BlindBox: Deep Packet Inspection over Encrypted Traffic: A Critique
As Hyper Text Transfer Protocol Secure (HTTPS) becomes the new normal for The World Wide Web (WWW), Deep Packet Inspection (DPI) of encrypted streams become crucial than ever. Sherry and her colleagues claim to introduce the first system that simultaneously provides the functionality of middleboxes and the privacy of encryption: BlindBox . This system performs the deep-packet inspection directly on the encrypted traffic, which makes it practical for real-world applications that use long-lived HTTPS connections.
The BlindBox System is the first-ever system that enables DPI over encrypted traffic without decrypting the underlying data. That, in itself, is a remarkable strength for the paper. This system is also claimed to be competitively performant as other Intrusion Detection Systems (IDS).
The BlindBox System requires both parties to be aware of the protocol they envisioned as the implementation requires a tokenizer on the sender and a validator on the receiver. That requirement makes it unfit for specific middlebox applications where either the sender or the receiver is not aware of the protocol.
The paper discusses some practical concerns of the BlindBox System in the real world, like how an Internet Service Provider (ISP) would have an incentive not to deploy BlindBox. They further try to reason with this self-called-out problem by providing some hypotheses around how ISPs could come up with a revenue model that would incentivize adoption. Discussing such practical aspects of the proposed system on such a technical paper is quite unusual.
Though they fall short on providing a reasonable solution to another concern, they raised. As Sherry et al. admit, the BlindBox System requires an entirely new alternative to HTTPS. They simply dismiss the impracticality of this requirement by saying the benefit of allowing inspection of encrypted traffic would yield ”default” adoption regardless of how painful the transition would be.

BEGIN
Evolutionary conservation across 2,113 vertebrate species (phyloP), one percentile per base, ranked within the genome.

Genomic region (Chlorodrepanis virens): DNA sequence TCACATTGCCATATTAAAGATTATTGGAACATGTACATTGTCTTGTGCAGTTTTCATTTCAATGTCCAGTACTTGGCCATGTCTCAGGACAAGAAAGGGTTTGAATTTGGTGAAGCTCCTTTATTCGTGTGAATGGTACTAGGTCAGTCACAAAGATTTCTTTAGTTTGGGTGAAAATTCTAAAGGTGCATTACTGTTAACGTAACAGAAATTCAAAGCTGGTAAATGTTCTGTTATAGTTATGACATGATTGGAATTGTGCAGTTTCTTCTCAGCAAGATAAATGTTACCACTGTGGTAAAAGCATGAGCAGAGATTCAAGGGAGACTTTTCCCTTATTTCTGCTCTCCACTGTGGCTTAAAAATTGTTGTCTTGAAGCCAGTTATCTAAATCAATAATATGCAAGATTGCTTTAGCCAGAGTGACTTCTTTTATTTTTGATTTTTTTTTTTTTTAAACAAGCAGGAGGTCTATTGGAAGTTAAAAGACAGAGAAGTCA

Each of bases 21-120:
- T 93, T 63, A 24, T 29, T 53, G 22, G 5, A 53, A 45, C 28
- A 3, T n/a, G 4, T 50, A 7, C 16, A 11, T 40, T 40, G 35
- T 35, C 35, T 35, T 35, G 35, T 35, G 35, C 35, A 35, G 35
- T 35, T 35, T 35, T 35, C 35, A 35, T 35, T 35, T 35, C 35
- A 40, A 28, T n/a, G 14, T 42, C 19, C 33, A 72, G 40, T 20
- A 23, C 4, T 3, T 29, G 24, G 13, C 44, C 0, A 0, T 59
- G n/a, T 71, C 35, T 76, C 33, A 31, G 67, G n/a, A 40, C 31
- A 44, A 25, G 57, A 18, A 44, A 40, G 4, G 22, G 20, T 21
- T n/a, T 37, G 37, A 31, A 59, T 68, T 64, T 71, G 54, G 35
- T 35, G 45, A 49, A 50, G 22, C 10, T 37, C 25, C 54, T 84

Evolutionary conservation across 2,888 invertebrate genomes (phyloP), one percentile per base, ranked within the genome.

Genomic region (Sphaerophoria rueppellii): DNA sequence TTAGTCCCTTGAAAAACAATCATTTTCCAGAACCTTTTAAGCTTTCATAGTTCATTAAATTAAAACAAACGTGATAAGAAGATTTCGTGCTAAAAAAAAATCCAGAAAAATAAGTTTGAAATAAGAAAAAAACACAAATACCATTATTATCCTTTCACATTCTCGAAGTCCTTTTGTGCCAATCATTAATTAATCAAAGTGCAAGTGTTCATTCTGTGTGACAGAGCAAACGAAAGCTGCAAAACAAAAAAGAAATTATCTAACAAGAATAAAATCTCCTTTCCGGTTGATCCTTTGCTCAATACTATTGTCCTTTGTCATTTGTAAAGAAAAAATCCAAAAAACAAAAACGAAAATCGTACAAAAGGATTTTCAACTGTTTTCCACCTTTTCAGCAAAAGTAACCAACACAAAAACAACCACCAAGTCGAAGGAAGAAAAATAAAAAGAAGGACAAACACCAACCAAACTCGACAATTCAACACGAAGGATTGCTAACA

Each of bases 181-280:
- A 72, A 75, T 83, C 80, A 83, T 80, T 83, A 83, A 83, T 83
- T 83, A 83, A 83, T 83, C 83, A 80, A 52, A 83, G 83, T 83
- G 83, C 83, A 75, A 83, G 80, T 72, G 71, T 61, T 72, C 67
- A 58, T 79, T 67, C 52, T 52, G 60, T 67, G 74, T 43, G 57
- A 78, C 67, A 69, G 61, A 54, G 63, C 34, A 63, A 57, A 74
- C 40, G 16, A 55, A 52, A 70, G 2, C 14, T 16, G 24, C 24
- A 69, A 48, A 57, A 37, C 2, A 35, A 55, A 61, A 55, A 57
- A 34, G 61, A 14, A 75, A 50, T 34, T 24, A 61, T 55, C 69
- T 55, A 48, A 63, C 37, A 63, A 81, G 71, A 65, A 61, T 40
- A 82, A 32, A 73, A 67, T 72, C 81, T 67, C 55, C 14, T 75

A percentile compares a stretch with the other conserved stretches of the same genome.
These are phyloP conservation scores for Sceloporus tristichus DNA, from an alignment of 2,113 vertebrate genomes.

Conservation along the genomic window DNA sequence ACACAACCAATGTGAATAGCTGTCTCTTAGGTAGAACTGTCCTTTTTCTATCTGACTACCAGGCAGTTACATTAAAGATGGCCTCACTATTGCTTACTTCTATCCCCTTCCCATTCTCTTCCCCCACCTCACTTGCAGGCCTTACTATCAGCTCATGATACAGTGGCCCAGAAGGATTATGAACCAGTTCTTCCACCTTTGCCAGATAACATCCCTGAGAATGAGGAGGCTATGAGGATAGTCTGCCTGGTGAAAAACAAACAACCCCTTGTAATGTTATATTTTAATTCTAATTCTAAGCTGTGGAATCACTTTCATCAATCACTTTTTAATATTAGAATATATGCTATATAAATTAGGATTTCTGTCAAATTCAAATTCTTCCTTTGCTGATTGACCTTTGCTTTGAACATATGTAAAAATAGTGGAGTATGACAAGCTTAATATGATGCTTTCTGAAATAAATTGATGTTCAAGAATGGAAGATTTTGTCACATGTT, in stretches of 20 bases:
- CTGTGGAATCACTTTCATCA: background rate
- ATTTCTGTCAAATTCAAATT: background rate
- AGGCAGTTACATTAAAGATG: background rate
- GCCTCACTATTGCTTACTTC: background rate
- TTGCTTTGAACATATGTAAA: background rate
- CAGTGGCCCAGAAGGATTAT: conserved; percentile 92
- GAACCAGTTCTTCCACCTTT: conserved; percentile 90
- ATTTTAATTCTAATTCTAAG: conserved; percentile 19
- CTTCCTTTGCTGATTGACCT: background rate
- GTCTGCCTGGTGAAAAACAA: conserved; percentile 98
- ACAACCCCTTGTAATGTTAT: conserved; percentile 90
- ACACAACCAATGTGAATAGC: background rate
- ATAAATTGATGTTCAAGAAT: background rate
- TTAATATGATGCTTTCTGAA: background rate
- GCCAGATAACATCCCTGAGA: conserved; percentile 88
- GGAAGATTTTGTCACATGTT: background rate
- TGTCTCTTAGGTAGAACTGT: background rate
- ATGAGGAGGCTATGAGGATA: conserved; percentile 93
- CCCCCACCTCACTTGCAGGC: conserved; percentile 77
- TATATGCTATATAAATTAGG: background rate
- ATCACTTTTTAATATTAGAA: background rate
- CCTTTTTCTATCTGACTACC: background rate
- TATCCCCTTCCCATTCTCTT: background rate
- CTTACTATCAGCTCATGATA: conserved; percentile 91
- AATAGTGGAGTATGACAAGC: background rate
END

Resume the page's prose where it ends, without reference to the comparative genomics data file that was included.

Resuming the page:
The attention to detail for the technical aspects of this paper is quite remarkable. Not only Sherry et al. provide three different protocols for supporting a wide range of IDS filtering applications, but they also do it justice by meticulously documenting the implementation details as pseudo-code and adding lengthy explanations of what each step is for. They even go so far as providing a section solely dedicated to explaining which underlying libraries they used to implement the protocols they are describing. There they mention a couple of useful tools like JustGarble, Click, and ssldump.
Similarly, the functionality evaluation they provided at the paper answers some practical questions like “Can BlindBox implement the functionality required for each target system?”. Overall, Sherry et al. do everything they can to both justify why one should use BlindBox and how one can go by implementing the protocol.
ssldump: an SSL/TLS network protocol analyzer. http://ssldump.sourceforge.net/
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J. Sherry, C. Lan, R. A. Popa, and S. Ratnasamy. Blindbox: Deep packet inspection over encrypted traffic. SIGCOMM Comput. Commun. Rev., 45(4):213–226, Aug. 2015.